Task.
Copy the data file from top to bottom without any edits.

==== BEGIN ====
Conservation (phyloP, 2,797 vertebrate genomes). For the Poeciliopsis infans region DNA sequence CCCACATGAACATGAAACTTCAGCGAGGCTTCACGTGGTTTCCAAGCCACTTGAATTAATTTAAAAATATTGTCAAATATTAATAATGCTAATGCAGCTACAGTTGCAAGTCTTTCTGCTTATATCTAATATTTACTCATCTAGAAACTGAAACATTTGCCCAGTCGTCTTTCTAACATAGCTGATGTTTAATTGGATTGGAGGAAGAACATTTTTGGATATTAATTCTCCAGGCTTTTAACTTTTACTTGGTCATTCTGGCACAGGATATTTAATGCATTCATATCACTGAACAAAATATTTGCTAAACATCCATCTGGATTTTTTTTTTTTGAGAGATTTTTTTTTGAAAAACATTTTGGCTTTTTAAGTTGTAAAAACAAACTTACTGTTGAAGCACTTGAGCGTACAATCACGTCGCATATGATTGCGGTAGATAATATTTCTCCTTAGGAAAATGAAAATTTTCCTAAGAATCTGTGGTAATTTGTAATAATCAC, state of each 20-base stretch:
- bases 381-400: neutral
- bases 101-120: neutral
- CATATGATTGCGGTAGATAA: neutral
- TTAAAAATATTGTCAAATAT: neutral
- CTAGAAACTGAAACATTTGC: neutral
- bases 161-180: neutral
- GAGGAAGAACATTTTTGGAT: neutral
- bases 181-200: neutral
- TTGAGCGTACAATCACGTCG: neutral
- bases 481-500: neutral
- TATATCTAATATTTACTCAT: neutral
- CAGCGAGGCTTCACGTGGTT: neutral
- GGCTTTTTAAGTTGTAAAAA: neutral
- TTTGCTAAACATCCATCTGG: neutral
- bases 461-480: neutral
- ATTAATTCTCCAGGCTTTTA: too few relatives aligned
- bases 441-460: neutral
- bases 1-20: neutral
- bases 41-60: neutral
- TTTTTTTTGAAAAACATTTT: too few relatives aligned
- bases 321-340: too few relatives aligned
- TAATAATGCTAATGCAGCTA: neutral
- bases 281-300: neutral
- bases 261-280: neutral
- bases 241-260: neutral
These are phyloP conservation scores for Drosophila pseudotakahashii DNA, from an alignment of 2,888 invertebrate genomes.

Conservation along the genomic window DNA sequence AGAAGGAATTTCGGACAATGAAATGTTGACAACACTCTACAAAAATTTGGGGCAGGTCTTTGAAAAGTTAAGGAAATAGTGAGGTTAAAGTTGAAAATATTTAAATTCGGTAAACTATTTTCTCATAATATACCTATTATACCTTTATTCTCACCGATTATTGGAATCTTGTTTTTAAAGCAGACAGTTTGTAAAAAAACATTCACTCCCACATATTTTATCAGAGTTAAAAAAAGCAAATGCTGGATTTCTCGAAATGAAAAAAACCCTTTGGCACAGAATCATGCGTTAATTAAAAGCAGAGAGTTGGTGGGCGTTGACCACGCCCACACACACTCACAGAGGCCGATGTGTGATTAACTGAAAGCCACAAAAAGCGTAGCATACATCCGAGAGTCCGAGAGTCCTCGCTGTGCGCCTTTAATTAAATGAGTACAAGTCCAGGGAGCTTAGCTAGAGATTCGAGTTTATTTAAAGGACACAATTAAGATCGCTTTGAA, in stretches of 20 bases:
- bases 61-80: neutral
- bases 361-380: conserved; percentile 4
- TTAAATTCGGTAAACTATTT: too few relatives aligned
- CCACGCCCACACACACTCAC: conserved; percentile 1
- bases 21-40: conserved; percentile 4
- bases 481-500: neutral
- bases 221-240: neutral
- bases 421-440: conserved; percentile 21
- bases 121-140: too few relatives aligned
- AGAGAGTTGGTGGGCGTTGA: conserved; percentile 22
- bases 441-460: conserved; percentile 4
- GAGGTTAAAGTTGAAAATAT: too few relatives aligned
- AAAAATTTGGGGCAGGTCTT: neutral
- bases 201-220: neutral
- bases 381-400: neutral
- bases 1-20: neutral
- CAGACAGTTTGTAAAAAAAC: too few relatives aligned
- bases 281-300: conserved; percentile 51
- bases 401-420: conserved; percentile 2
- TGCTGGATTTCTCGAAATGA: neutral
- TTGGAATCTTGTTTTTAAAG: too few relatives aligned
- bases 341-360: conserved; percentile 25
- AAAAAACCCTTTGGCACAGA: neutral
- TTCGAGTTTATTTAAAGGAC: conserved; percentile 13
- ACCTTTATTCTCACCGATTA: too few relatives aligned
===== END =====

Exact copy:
Conservation (phyloP, 2,797 vertebrate genomes). For the Poeciliopsis infans region DNA sequence CCCACATGAACATGAAACTTCAGCGAGGCTTCACGTGGTTTCCAAGCCACTTGAATTAATTTAAAAATATTGTCAAATATTAATAATGCTAATGCAGCTACAGTTGCAAGTCTTTCTGCTTATATCTAATATTTACTCATCTAGAAACTGAAACATTTGCCCAGTCGTCTTTCTAACATAGCTGATGTTTAATTGGATTGGAGGAAGAACATTTTTGGATATTAATTCTCCAGGCTTTTAACTTTTACTTGGTCATTCTGGCACAGGATATTTAATGCATTCATATCACTGAACAAAATATTTGCTAAACATCCATCTGGATTTTTTTTTTTTGAGAGATTTTTTTTTGAAAAACATTTTGGCTTTTTAAGTTGTAAAAACAAACTTACTGTTGAAGCACTTGAGCGTACAATCACGTCGCATATGATTGCGGTAGATAATATTTCTCCTTAGGAAAATGAAAATTTTCCTAAGAATCTGTGGTAATTTGTAATAATCAC, state of each 20-base stretch:
- bases 381-400: neutral
- bases 101-120: neutral
- CATATGATTGCGGTAGATAA: neutral
- TTAAAAATATTGTCAAATAT: neutral
- CTAGAAACTGAAACATTTGC: neutral
- bases 161-180: neutral
- GAGGAAGAACATTTTTGGAT: neutral
- bases 181-200: neutral
- TTGAGCGTACAATCACGTCG: neutral
- bases 481-500: neutral
- TATATCTAATATTTACTCAT: neutral
- CAGCGAGGCTTCACGTGGTT: neutral
- GGCTTTTTAAGTTGTAAAAA: neutral
- TTTGCTAAACATCCATCTGG: neutral
- bases 461-480: neutral
- ATTAATTCTCCAGGCTTTTA: too few relatives aligned
- bases 441-460: neutral
- bases 1-20: neutral
- bases 41-60: neutral
- TTTTTTTTGAAAAACATTTT: too few relatives aligned
- bases 321-340: too few relatives aligned
- TAATAATGCTAATGCAGCTA: neutral
- bases 281-300: neutral
- bases 261-280: neutral
- bases 241-260: neutral
These are phyloP conservation scores for Drosophila pseudotakahashii DNA, from an alignment of 2,888 invertebrate genomes.

Conservation along the genomic window DNA sequence AGAAGGAATTTCGGACAATGAAATGTTGACAACACTCTACAAAAATTTGGGGCAGGTCTTTGAAAAGTTAAGGAAATAGTGAGGTTAAAGTTGAAAATATTTAAATTCGGTAAACTATTTTCTCATAATATACCTATTATACCTTTATTCTCACCGATTATTGGAATCTTGTTTTTAAAGCAGACAGTTTGTAAAAAAACATTCACTCCCACATATTTTATCAGAGTTAAAAAAAGCAAATGCTGGATTTCTCGAAATGAAAAAAACCCTTTGGCACAGAATCATGCGTTAATTAAAAGCAGAGAGTTGGTGGGCGTTGACCACGCCCACACACACTCACAGAGGCCGATGTGTGATTAACTGAAAGCCACAAAAAGCGTAGCATACATCCGAGAGTCCGAGAGTCCTCGCTGTGCGCCTTTAATTAAATGAGTACAAGTCCAGGGAGCTTAGCTAGAGATTCGAGTTTATTTAAAGGACACAATTAAGATCGCTTTGAA, in stretches of 20 bases:
- bases 61-80: neutral
- bases 361-380: conserved; percentile 4
- TTAAATTCGGTAAACTATTT: too few relatives aligned
- CCACGCCCACACACACTCAC: conserved; percentile 1
- bases 21-40: conserved; percentile 4
- bases 481-500: neutral
- bases 221-240: neutral
- bases 421-440: conserved; percentile 21
- bases 121-140: too few relatives aligned
- AGAGAGTTGGTGGGCGTTGA: conserved; percentile 22
- bases 441-460: conserved; percentile 4
- GAGGTTAAAGTTGAAAATAT: too few relatives aligned
- AAAAATTTGGGGCAGGTCTT: neutral
- bases 201-220: neutral
- bases 381-400: neutral
- bases 1-20: neutral
- CAGACAGTTTGTAAAAAAAC: too few relatives aligned
- bases 281-300: conserved; percentile 51
- bases 401-420: conserved; percentile 2
- TGCTGGATTTCTCGAAATGA: neutral
- TTGGAATCTTGTTTTTAAAG: too few relatives aligned
- bases 341-360: conserved; percentile 25
- AAAAAACCCTTTGGCACAGA: neutral
- TTCGAGTTTATTTAAAGGAC: conserved; percentile 13
- ACCTTTATTCTCACCGATTA: too few relatives aligned